The sources say that China Motor's success in helping South East rapidly become a major player in the competitive mainland automobile market attracted the attention of DaimlerChrysler and set the stage for closer cooperation. DaimlerChrysler CEO Jürgen E. Schrempp even visited South East and over 30 Taiwan-based parts suppliers in Fujian.

DaimlerChrysler holds a majority share in Mitsubishi, which is a long-term technical partner ofwith China Motor. China Motor is an affiliate of the Yulon Group, the largest automobile- production conglomerate in Taiwan. Yulon also has close cooperation ties with Nissan Motor of Japan in auto- production and -marketing businesses in Taiwan, mainland China, and the Philippines through the group's flagship company, Yulon Motor Co. Yulon Motor currently has a 40% stake in mainland China's Aeolus Motor Corp., whose majority partner is Dongfeng Automobile Group.

DaimlerChrysler is eager to utilize Yulon's well-established sales/marketing networks in mainland China to expedite its entry to the market there and minimize its risks. DaimlerChrysler was also attracted by the positive image and extensive political and business ties of the Taiwan group in mainland China.

The Vito commercial-van model is to be produced by DaimlerChrysler-FJMG-China Motor venture in mainland China.

A local industry observer says that China Motor and its mainland affiliate subsidiary South East are expected to develop a reputation for world-class manufacturing capability by participating in the project with Mercedes-Benz. Image perceptions, they note, can play a vital role in today's auto market, where most products have similar functions and designs.

"Brand image is quite important to South East in China," China Motor's Su admits. Su once visited South East's downstream distributors in northern China and found some consumers were hesitant to buy commercial vans made by South East due to the company's weak brand image compared to the big international auto brands. Su says that South East's distributors have to double their efforts to persuade new-car buyers to pick their SEM-branded models.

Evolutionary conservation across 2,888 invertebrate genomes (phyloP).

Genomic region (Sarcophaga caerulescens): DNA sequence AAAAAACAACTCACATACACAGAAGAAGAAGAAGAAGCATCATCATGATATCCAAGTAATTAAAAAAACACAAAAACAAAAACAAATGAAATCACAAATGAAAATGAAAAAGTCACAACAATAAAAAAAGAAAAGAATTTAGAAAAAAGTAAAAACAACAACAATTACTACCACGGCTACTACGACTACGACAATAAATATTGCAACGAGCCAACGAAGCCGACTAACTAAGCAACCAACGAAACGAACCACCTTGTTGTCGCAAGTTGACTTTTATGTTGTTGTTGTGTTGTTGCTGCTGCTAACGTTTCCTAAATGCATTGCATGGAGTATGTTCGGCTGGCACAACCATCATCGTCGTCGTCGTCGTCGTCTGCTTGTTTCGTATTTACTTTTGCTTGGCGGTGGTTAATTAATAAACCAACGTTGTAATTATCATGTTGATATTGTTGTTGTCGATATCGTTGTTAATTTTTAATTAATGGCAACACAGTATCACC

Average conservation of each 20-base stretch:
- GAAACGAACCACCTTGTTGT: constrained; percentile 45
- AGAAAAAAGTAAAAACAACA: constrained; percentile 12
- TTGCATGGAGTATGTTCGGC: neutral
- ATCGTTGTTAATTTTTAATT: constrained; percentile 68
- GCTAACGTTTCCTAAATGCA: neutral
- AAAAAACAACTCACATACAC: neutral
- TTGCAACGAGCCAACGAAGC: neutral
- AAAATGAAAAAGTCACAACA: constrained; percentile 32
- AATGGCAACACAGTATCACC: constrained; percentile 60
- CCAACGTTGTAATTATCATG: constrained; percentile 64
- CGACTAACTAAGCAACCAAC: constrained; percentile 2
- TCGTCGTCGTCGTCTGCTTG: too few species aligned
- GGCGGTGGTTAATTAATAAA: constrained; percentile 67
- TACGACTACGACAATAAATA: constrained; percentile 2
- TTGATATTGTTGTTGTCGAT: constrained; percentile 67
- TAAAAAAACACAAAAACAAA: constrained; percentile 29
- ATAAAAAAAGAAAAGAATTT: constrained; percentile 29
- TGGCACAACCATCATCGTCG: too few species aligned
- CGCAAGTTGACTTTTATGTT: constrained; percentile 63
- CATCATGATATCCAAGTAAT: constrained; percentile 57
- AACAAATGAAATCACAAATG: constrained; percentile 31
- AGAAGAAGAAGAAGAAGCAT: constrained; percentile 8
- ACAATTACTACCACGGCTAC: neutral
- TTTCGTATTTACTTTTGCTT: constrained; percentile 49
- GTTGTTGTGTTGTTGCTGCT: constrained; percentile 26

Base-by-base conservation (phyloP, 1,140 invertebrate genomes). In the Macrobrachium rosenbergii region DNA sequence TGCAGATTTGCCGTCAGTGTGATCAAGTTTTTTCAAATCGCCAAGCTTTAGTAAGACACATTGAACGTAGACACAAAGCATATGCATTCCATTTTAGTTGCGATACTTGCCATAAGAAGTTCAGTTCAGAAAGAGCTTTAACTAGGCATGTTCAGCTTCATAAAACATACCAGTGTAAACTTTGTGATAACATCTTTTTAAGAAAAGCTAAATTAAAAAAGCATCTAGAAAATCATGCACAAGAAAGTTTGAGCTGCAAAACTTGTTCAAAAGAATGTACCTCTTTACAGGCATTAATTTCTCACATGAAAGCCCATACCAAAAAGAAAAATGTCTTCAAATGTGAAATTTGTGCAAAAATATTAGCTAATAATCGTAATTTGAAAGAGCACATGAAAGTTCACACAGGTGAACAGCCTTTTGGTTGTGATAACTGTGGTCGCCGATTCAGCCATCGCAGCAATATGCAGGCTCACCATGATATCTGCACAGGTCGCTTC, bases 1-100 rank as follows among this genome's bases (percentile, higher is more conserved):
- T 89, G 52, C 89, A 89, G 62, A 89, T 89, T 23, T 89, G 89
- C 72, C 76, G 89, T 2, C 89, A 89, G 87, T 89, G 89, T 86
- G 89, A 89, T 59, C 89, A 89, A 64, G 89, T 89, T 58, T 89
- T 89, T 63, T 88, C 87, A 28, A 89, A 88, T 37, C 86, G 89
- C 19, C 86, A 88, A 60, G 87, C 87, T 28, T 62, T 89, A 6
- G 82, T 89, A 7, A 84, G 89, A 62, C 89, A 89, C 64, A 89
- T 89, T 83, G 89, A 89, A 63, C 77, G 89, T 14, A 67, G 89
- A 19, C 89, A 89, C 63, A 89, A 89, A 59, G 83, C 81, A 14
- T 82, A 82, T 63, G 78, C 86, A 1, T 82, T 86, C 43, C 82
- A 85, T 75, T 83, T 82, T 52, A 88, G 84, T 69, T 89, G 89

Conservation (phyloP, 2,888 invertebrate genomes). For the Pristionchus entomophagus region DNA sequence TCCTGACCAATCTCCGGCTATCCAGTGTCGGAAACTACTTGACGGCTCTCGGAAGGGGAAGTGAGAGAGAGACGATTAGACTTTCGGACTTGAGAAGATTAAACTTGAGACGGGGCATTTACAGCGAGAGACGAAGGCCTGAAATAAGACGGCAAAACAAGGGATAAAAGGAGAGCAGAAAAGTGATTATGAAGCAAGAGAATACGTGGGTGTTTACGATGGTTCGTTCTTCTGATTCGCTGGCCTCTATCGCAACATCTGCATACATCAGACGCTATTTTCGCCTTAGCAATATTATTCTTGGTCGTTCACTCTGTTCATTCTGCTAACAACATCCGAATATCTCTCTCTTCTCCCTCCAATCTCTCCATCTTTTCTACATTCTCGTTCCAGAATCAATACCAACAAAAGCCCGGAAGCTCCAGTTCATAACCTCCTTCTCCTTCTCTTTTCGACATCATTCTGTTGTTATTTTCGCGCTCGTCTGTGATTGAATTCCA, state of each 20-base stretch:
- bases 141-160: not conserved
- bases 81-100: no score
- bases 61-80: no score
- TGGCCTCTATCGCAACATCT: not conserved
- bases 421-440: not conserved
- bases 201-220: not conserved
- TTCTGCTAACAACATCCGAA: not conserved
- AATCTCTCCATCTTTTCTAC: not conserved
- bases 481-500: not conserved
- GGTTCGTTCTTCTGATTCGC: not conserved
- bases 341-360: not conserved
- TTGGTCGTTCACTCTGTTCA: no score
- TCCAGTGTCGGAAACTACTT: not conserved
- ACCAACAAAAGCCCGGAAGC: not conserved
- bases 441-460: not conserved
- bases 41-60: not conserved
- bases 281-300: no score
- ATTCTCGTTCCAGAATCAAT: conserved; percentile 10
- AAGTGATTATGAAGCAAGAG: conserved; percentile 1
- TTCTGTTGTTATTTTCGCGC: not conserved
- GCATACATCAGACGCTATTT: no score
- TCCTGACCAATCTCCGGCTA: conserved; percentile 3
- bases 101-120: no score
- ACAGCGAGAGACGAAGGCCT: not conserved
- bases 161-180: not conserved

The exposure generated by the Fuzhou venture with DaimlerChrysler, Su says, will give a significant boost to the quality and brand image of autos made by China Motor and South East.

Profits Up

With business strong in Taiwan and mainland China, China Motor is expected to set a record high pretax profit this year of about NT$8 billion (US$2354.6 million at US$1:NT$34.1), and earnings per share (EPS) of about NT$6 (US$0.18). The Taiwan automaker says that earnings from its business with South East areis expected to reach about NT$1.4 billion (US$41.06 million) this year, showing that the mainland affiliatesubsidiary has gradually emerged asbecome a major profit-generator for the companyto its parent in Taiwan.

China Motor registered pretax profits of NT$7.47 billion (US$219 million) in the first 11 months this year, up about 30% from the same period of last year. The company posted a consolidatedn accumulated EPS of NT$5.6 (US$0.16) during the period, the highest among all automakers in Taiwan.

China Motor's profits from its stake in South East have been rising in recent years along with the soaring business of the mainland companypartner. In the first 10 months this year, South East's pretax earnings reached RMB600 million, and the figure is expected to break RMB700 million by year-end. South East expects to ship about 85,000 commercial vans and passenger cars this year, which means that it will also be expanding its procurement of parts from China Motor in Taiwan.

Monthly sales of South East's recently introduced passenger sedan, the Lioncel, have been increaseding from about 2,000 units in the first few months to over 5,700 units in November.

South East's second-stage auto plant began production in October with an expanded maximum annual production volume of about 160,000 units. The mainland subsidiary is expected to turn out about 120,000 automobiles next year, outstripping China Motor's output in Taiwan for the first time.

China Motor recently also announced that in 2004 it would aim to sell 80,000 automobiles in Taiwan, generate revenue of NT$52.5 billion (US$1.54 billion), and have pretax earnings of about NT$6 billion (US$1765.95 million), or an EPS of NT$4.35 (US$0.13).